Hit where it hurts, insurers press panic button
Local insurers are placing a new accent on risk-management as falling interest rates, a sagging economy, the low birth rate and aging population inspire fears that Korea may be following in the footsteps of Japan and its spate of insolvencies.
Veteran asset managers at Samsung Life Insurance, Korea’s largest insurance firm, have been coming to work at 6:30 a.m. for regular morning meetings since the Bank of Korea cut the key interest rate by 0.25 percentage point to 3 percent in July. They discuss future investments after tracking movements on the U.S. and European stock markets.
“As the key rate keeps dropping, there is a widespread fear that we may be heading in the same direction as Japan, which has seen seven insurance companies go bankrupt since the end of the 1990s, when the Bank of Japan reduced interest rates to almost zero,” said an employee at Samsung Life.
“We’re investing more of our assets in domestic and foreign bonds than ever before, and we’re desperately searching for new long-term, safe investments.”
Kyobo Life Insurance President Shin Chang-jae has ordered his executives to treat Japan as a case study in order to map out strategies to ride out the era of low interest rates.
According to the Korea Insurance Research Institute (KIRI), seven Japanese insurers including Taisho, Daiichi and Chiyoda filed for bankruptcy from 1997 to 2001. This came after they failed to narrow the widening gap between their promised returns to policy subscribers and the actual sums they received on their investments as interest rates hovered at historic lows.
Industry insiders expect other insurers to follow a similar approach of holding regular crisis meetings as Tim Condon, chief economist at ING Financial Markets, projected yesterday that the BOK’s monetary policy committee is likely to cut the key rate by another 0.25 percentage point to 2.75 percent this month, as exports and industrial output remains sluggish.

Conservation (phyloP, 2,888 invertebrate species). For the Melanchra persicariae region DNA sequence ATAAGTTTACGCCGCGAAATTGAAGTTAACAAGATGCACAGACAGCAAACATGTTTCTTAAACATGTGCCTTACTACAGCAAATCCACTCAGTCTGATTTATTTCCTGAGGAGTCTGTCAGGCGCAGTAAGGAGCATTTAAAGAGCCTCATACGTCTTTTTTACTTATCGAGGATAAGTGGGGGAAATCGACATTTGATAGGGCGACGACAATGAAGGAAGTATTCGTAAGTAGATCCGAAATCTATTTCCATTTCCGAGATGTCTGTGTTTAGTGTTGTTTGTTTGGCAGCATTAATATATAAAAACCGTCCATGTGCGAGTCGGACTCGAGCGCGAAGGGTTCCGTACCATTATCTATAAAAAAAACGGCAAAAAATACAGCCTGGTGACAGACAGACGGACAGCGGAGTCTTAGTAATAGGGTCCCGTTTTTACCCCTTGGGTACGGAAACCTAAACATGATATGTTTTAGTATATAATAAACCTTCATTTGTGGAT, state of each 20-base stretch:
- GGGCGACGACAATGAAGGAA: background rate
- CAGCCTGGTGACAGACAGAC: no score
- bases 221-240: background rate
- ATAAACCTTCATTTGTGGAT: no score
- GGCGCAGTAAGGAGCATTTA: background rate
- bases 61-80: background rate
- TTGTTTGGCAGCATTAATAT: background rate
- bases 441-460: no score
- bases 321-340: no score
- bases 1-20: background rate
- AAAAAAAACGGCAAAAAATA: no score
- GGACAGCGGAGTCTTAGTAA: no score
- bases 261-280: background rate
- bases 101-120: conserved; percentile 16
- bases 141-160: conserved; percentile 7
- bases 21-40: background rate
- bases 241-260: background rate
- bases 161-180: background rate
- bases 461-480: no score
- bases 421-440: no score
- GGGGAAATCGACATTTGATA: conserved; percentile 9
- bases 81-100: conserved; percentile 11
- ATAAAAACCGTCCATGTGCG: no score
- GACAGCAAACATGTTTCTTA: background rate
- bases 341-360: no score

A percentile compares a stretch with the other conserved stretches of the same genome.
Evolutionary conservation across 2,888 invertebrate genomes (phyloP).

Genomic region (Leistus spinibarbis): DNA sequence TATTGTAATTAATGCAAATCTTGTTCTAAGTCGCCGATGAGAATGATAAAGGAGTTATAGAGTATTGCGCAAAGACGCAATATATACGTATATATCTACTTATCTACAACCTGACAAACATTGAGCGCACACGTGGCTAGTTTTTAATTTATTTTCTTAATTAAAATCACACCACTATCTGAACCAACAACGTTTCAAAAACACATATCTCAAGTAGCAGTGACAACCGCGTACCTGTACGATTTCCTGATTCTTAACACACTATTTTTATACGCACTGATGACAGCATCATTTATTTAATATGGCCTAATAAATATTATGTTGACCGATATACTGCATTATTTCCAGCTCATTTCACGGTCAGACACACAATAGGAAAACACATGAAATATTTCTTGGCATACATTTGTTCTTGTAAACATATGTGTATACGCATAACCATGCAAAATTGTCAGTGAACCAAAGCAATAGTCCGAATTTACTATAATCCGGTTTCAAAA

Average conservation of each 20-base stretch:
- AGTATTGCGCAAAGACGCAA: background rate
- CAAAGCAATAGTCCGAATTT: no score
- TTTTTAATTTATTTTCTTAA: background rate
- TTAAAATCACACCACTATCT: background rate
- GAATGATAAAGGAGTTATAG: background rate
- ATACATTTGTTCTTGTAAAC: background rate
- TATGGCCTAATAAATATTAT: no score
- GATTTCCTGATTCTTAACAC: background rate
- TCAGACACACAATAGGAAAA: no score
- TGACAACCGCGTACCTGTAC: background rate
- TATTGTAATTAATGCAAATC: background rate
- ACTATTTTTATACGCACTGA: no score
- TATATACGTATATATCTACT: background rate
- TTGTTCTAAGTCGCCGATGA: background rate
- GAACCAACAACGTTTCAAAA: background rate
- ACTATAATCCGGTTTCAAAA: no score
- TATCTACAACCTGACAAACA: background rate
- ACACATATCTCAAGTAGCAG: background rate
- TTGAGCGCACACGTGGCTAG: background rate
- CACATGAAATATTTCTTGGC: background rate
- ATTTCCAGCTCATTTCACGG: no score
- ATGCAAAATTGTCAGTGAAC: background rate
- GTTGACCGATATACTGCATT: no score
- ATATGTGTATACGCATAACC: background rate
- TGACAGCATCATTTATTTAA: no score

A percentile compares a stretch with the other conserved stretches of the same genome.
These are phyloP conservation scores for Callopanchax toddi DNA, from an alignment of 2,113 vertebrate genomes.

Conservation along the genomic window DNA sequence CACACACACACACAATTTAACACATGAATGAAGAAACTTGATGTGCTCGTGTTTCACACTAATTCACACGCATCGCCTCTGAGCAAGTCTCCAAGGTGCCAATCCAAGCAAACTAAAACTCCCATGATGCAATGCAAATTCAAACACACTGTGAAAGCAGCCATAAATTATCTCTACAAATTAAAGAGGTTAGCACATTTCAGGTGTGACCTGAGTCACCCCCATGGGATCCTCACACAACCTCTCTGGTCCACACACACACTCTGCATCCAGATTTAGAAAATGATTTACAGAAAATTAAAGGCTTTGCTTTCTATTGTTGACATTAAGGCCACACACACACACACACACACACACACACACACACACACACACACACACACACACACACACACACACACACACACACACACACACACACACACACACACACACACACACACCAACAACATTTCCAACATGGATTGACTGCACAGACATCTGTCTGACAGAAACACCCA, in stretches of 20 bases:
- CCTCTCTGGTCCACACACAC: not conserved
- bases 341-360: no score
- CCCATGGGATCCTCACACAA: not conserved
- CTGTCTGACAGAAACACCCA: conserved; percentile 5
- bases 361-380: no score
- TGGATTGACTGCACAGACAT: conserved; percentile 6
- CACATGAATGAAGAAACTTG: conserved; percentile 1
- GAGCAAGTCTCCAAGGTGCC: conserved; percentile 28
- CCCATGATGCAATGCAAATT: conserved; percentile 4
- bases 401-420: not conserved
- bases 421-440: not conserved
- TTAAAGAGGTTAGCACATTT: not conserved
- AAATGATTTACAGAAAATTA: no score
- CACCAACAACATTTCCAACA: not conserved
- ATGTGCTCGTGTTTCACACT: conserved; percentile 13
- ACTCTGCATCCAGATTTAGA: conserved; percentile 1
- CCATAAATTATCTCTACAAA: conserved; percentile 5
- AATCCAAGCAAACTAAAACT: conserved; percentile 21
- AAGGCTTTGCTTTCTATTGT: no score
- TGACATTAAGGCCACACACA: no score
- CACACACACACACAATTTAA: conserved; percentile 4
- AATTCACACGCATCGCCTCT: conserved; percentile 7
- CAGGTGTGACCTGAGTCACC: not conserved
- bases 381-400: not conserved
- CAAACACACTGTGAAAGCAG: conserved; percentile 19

The profit that Samsung Life generates from managing assets slipped 4.8 percent in the first quarter of this year, down from 6.4 percent in the year-earlier period. In the same area, Korea Life Insurance saw its profit margin fall from 5.9 percent to 5.4 percent, while Kyobo Life Insurance slipped from 5.8 percent to 5.5 percent.
To keep their financial sheets healthy, both life and non-life insurers have started moving their main source of asset investment from stocks to safer assets such as long-term bonds due to uncertain economic conditions triggered by Europe’s debt crisis.
“Our top priority is raising the share of our investment in bonds to the 40-percent range, up from around 30 percent at present, as demand for safe assets continues to grow,” said an employee at a life insurer who spoke on the condition of anonymity.
Another employee at a non-life insurance firm said that 60 percent of the assets it handles were invested in bonds as of July, up slightly from 58 percent earlier this year.
Mirae Asset and Allianz recently stopped selling insurance policies that give policy holders a high-yield interest rate, such as bancassurance, or insurance policies that are sold at bank branches.
Meanwhile, insurers cut the interest rate on savings-linked insurance policies to below 5 percent in August.
“If Korean insurance firms don’t want to follow in the footsteps of Japan, they must reexamine their insurance policies .?.?. and long-term asset investment plans,” said Jeon Yong-sik, a researcher at KIRI.
KIRI estimates that the annual growth rate of insurers’ premium incomes will slow to 7.3 percent this year, down from 10.2 percent in 2011.
By Kim Mi-ju [email@example.com]
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